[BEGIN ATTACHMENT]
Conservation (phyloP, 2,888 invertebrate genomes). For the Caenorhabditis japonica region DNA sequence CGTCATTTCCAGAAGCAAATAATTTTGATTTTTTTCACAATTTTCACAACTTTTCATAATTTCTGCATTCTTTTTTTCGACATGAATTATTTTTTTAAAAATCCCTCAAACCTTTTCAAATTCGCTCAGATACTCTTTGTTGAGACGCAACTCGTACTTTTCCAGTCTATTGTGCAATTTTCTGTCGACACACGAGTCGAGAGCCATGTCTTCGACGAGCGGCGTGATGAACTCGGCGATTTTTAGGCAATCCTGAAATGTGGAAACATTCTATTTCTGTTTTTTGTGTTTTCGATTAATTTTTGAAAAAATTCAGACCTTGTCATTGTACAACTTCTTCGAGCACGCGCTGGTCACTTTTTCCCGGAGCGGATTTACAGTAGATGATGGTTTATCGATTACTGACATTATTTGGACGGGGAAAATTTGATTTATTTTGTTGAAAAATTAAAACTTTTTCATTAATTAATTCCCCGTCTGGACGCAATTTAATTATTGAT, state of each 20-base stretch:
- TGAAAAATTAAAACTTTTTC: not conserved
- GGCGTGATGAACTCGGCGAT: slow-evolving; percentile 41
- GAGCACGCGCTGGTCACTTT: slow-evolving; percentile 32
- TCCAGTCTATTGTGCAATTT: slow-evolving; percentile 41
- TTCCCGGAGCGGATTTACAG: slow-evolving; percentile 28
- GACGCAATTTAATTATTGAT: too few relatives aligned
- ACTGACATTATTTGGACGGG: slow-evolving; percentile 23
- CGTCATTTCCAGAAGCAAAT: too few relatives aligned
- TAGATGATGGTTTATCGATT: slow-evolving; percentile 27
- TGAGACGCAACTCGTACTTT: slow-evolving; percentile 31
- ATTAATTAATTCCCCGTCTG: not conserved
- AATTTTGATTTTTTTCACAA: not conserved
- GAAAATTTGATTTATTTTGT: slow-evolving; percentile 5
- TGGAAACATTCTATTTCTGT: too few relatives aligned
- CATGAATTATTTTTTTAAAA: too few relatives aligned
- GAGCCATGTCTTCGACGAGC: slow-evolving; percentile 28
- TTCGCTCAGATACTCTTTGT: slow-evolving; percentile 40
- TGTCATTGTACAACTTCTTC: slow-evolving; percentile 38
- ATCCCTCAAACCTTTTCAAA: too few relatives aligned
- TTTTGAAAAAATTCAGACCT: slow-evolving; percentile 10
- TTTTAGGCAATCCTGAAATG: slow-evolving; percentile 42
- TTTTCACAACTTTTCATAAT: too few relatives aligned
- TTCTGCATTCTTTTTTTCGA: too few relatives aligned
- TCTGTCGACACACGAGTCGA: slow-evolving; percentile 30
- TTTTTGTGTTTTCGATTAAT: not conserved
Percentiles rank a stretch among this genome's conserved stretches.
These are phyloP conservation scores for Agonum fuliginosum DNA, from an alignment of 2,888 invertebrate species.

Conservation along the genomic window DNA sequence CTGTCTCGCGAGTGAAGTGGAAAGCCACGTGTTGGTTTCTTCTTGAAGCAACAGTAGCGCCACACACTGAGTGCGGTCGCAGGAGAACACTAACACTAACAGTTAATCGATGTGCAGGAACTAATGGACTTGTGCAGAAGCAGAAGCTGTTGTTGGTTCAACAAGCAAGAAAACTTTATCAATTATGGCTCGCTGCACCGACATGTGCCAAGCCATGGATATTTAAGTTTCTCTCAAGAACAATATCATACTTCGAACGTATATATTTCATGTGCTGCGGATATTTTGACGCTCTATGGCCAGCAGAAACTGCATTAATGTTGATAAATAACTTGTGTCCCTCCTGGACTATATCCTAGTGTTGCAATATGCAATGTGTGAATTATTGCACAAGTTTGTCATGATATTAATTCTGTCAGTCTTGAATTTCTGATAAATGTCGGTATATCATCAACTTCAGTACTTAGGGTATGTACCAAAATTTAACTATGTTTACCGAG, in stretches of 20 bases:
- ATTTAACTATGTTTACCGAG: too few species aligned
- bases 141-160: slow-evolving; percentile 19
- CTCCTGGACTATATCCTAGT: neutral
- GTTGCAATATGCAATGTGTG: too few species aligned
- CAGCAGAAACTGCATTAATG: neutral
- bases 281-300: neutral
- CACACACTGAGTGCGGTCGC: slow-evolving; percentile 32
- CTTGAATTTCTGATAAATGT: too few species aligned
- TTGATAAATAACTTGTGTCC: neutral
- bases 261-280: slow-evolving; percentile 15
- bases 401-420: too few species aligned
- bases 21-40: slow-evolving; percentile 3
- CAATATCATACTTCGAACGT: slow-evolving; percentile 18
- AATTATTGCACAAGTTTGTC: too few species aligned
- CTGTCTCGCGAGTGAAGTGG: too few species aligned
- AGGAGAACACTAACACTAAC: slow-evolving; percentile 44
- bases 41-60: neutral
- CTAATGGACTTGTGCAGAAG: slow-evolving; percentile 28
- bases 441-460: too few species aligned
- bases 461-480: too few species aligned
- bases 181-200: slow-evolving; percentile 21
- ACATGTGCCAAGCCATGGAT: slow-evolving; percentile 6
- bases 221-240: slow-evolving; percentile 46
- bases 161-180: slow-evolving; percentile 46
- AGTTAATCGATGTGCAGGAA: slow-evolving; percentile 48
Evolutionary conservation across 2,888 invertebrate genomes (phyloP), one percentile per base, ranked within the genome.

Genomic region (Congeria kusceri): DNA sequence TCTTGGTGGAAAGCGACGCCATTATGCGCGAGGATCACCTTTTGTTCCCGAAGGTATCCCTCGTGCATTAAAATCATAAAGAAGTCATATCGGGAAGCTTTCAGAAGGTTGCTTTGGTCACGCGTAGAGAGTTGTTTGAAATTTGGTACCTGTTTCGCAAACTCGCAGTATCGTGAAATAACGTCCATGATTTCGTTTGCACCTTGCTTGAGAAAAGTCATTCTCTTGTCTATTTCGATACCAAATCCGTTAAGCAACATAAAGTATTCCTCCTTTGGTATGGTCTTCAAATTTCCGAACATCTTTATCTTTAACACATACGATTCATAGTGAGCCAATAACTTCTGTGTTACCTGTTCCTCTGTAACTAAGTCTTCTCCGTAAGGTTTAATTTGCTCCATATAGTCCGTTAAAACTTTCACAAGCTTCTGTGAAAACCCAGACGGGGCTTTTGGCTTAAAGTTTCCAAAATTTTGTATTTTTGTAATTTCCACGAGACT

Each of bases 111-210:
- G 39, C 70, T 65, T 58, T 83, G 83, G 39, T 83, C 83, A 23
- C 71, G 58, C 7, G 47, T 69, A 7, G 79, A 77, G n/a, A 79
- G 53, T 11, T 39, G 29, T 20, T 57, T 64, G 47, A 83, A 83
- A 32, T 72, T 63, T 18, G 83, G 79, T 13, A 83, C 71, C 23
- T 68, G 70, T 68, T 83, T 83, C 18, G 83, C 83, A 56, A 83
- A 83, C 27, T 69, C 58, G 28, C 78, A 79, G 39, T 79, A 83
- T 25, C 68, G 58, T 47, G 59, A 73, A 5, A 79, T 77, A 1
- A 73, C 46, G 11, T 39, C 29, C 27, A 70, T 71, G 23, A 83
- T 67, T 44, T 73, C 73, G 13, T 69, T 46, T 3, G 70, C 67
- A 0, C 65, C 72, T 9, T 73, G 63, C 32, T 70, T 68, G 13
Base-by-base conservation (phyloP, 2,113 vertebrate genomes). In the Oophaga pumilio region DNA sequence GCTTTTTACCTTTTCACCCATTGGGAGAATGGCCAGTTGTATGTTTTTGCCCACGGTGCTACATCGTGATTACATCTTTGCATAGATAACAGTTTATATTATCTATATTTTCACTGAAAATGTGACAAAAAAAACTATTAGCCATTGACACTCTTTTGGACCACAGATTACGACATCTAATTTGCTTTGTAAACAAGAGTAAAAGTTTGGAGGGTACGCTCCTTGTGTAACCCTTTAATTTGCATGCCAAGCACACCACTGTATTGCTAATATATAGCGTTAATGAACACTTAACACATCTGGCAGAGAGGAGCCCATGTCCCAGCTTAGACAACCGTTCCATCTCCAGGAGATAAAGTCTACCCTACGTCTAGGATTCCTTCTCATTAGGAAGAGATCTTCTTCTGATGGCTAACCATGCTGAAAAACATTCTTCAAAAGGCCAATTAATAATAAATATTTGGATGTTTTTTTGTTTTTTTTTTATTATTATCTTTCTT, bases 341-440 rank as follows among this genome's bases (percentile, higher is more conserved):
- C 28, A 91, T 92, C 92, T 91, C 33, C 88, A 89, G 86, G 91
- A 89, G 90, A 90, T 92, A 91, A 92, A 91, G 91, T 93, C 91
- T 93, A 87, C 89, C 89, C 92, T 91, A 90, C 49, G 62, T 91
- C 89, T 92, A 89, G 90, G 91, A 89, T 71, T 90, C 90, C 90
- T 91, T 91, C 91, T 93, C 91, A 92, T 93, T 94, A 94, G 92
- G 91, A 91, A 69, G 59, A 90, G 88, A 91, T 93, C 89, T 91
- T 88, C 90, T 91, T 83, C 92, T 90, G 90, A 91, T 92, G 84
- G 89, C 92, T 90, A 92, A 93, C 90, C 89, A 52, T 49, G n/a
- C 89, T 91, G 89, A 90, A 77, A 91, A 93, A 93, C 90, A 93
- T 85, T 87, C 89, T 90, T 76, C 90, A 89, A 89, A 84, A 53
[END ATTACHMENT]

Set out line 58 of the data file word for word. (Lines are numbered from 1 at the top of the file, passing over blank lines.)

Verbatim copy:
- G 39, C 70, T 65, T 58, T 83, G 83, G 39, T 83, C 83, A 23